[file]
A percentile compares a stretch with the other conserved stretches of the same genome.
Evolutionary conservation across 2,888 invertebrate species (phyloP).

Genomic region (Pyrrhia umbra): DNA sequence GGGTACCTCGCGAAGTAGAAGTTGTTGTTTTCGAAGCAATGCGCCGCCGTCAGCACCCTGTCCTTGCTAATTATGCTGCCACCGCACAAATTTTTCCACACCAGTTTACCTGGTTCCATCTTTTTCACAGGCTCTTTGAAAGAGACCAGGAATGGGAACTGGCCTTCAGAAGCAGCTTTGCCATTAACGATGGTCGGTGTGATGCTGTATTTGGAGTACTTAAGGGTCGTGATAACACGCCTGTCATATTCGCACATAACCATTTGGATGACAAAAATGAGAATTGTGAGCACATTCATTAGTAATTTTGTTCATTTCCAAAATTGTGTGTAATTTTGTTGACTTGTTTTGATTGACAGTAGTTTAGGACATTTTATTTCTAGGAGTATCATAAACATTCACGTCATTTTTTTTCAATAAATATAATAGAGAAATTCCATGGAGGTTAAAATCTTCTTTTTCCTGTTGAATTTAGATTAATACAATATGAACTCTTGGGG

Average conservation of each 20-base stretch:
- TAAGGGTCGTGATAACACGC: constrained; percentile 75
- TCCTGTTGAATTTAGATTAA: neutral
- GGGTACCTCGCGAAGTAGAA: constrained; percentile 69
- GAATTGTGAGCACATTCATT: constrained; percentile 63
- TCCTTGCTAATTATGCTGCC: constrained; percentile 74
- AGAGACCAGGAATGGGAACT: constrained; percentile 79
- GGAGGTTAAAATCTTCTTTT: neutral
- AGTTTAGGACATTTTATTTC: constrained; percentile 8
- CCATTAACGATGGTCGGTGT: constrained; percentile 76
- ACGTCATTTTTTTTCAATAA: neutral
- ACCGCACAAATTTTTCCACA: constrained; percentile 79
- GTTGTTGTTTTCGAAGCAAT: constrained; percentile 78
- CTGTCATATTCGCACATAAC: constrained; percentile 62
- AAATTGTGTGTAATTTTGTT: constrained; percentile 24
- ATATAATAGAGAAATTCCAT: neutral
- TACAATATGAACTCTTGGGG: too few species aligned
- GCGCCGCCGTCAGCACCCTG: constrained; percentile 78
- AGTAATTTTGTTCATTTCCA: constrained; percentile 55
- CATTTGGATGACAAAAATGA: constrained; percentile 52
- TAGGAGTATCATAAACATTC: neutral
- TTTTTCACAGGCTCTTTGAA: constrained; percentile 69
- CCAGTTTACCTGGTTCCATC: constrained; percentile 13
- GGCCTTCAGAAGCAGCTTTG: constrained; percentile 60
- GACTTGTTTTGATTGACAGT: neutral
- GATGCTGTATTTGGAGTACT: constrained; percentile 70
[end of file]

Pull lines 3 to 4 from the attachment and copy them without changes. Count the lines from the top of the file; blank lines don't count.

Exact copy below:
Genomic region (Pyrrhia umbra): DNA sequence GGGTACCTCGCGAAGTAGAAGTTGTTGTTTTCGAAGCAATGCGCCGCCGTCAGCACCCTGTCCTTGCTAATTATGCTGCCACCGCACAAATTTTTCCACACCAGTTTACCTGGTTCCATCTTTTTCACAGGCTCTTTGAAAGAGACCAGGAATGGGAACTGGCCTTCAGAAGCAGCTTTGCCATTAACGATGGTCGGTGTGATGCTGTATTTGGAGTACTTAAGGGTCGTGATAACACGCCTGTCATATTCGCACATAACCATTTGGATGACAAAAATGAGAATTGTGAGCACATTCATTAGTAATTTTGTTCATTTCCAAAATTGTGTGTAATTTTGTTGACTTGTTTTGATTGACAGTAGTTTAGGACATTTTATTTCTAGGAGTATCATAAACATTCACGTCATTTTTTTTCAATAAATATAATAGAGAAATTCCATGGAGGTTAAAATCTTCTTTTTCCTGTTGAATTTAGATTAATACAATATGAACTCTTGGGG

Average conservation of each 20-base stretch: